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Blindly soldiering on, Josh Krajcik produces a solid post X-Factor album with Blindly, Lonely, Lovely
He finished second in a reality show, but let’s face the facts: Josh Krajcik has talent which didn’t need a Simon Cowell-led talent show to showcase it. So it doesn’t come as a surprise to hear Blindly, Lonely, Lovely showcasing his blues-tinged growl over larger-than-life arrangements which accentuate his ability to merge blues, rock and pop, all within a slick package.
“Back Where We Belong” brings “big” to the forefront, with its massive arrangement of piano, thundering drums and Krajcik’s lung-deflating vocals, and at times the song itself becomes overwhelmed by that top-heavy heft. Sometimes less is more, which “Nothing” illustrates as the album’s opener. That’s the song which needs to be spread around the internet as the reason this guy needs to be heard. That or the southern-blues keeper “The Remedy,” which could have fitted itself nicely into any Ray Lamontagne album yet released, or at the least as a John Mayer Continuum b-side. Steep yourself in those vocals at the chorus, along with that rising tide of horns, and try not to get swept up in the mood.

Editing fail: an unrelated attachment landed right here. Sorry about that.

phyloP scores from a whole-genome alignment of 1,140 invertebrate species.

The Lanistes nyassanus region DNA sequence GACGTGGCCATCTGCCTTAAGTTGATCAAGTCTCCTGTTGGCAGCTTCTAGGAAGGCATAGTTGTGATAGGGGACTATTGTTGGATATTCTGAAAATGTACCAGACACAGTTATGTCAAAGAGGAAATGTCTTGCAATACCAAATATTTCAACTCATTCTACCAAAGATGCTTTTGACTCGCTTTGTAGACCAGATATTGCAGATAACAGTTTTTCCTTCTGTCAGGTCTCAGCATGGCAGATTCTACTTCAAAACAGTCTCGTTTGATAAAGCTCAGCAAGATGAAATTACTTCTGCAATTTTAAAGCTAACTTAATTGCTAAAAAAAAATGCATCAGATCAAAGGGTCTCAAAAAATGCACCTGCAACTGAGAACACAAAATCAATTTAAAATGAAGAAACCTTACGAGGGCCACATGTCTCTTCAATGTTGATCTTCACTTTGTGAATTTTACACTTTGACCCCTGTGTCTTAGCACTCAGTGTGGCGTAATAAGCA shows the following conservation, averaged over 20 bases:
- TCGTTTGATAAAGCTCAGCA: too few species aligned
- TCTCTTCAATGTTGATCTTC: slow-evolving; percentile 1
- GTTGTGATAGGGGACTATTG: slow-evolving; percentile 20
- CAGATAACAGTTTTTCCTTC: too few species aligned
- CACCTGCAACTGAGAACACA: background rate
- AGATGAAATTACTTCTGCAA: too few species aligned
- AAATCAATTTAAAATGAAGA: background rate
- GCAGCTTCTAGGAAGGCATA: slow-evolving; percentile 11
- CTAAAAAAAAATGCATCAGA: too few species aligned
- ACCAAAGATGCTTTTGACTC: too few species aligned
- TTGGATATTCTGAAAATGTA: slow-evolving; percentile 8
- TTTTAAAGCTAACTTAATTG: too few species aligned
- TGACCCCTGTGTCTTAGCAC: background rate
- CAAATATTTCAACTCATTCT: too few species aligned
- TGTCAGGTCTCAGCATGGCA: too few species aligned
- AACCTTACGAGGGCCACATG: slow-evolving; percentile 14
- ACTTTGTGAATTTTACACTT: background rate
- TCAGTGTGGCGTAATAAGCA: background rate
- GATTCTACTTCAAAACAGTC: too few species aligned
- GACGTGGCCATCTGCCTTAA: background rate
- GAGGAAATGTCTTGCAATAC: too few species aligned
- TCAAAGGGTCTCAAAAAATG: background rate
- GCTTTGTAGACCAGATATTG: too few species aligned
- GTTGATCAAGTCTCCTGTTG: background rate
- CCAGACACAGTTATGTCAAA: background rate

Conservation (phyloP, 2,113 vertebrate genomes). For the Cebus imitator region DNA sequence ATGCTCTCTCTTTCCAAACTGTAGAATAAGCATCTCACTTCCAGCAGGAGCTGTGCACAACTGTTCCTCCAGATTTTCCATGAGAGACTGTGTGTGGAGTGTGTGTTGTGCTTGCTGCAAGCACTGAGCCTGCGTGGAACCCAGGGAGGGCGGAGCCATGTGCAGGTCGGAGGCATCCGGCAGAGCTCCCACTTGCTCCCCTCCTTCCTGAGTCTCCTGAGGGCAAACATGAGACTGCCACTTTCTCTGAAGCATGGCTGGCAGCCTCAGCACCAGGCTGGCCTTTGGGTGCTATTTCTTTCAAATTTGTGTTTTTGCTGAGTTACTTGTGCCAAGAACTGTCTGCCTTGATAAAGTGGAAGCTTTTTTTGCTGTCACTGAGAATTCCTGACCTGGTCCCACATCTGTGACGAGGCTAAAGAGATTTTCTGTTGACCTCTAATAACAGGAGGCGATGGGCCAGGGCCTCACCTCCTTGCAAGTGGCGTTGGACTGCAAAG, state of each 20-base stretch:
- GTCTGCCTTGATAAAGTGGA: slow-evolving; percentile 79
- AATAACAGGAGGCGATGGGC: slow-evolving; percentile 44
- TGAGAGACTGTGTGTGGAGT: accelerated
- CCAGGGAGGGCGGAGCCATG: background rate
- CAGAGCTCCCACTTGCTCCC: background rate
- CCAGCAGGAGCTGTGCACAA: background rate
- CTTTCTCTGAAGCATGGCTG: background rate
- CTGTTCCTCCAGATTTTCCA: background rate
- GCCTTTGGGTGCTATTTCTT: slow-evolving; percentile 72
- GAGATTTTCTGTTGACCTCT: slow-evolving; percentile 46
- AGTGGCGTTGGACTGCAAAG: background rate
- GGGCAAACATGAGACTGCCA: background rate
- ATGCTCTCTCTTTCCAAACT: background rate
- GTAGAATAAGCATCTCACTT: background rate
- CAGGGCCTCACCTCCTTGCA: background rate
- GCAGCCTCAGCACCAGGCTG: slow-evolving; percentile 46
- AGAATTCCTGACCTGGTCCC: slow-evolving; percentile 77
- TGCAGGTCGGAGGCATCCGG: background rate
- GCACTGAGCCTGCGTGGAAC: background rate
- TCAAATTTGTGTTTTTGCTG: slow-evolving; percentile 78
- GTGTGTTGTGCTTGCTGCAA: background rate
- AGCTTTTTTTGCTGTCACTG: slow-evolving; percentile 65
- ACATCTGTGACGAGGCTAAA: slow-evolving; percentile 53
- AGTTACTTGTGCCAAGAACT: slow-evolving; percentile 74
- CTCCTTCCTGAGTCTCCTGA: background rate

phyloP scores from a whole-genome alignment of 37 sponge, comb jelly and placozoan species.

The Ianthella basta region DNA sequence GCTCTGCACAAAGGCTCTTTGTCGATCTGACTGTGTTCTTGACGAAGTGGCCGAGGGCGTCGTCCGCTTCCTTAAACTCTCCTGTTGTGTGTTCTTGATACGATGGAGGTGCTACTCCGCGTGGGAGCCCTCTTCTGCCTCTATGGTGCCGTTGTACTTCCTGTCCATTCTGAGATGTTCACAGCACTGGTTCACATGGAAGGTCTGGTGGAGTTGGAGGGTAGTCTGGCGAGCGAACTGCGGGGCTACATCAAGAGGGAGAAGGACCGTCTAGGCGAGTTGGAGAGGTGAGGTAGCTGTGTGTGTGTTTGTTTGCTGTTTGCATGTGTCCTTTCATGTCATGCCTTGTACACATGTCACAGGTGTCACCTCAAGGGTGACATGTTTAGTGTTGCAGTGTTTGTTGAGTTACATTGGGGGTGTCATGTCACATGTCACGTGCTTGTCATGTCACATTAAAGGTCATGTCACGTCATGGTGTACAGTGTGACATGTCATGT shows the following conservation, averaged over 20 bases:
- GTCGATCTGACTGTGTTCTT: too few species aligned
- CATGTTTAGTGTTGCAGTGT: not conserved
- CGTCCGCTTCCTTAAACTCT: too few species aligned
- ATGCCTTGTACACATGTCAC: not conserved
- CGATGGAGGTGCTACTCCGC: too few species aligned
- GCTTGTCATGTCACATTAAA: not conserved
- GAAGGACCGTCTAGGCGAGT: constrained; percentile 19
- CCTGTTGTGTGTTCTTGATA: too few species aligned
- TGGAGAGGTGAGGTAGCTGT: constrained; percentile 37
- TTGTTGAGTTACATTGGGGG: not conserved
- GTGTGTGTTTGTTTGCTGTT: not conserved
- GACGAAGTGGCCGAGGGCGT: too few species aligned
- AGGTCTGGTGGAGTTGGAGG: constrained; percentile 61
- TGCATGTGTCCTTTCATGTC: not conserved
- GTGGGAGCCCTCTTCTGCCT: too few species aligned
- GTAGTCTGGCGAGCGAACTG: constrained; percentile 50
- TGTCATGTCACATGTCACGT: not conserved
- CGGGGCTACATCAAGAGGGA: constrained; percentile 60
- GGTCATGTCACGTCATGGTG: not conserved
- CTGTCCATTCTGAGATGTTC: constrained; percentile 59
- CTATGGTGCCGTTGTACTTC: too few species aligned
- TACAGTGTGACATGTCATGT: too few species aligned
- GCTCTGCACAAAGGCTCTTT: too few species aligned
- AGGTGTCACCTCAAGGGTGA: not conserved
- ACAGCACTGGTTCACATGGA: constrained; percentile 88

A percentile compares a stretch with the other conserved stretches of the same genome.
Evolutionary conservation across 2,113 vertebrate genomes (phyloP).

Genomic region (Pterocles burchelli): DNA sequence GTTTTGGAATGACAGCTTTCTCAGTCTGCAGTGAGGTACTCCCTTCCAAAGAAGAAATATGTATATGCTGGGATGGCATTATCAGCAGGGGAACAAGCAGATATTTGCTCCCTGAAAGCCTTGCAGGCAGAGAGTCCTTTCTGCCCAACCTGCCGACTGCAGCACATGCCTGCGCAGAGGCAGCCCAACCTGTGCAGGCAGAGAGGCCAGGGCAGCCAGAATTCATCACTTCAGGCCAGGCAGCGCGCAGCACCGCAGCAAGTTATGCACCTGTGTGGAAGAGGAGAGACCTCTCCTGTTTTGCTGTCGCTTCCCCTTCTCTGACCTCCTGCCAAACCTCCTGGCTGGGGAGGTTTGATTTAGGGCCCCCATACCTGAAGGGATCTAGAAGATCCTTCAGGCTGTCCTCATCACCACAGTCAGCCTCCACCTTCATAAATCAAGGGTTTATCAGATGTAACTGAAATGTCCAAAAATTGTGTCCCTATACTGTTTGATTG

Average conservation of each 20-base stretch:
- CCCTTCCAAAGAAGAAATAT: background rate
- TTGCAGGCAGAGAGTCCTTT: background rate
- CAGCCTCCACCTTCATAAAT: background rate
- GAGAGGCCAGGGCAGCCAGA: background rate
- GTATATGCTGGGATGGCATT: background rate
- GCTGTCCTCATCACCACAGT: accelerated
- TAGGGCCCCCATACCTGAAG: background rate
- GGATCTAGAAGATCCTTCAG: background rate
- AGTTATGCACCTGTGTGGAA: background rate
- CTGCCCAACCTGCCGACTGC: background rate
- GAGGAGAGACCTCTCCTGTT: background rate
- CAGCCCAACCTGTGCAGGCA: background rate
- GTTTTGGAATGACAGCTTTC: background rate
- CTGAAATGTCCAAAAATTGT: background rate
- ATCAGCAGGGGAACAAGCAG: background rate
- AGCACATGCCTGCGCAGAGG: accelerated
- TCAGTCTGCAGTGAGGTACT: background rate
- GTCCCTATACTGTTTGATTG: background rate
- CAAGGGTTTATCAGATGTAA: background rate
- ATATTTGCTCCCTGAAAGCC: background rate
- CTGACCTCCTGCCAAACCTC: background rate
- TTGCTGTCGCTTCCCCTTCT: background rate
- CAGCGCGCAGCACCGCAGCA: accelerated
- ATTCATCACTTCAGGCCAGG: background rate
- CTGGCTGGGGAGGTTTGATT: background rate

This isn’t an album he’ll be able to build a whole career on, but clearly reality success didn’t spoil him — he’s used the time in the Fox spotlight to build an audience and then released an album perfectly in line with what those fans wanted to hear, free from obsessive studio interference. With album tracks like “Don’t Make Me Hopeful” and the album-closing stunner “Let Me Hold You” anchoring this mix, there’s plenty to hope for in this songwriter’s future. If you weren’t already sucked in by the solid craft illuminated by his first two independent albums (try “Atavistic” on for size if you don’t believe me), I can’t think of a better mainstream introduction to his sound than what Blindly, Lonely, Lovely delivers.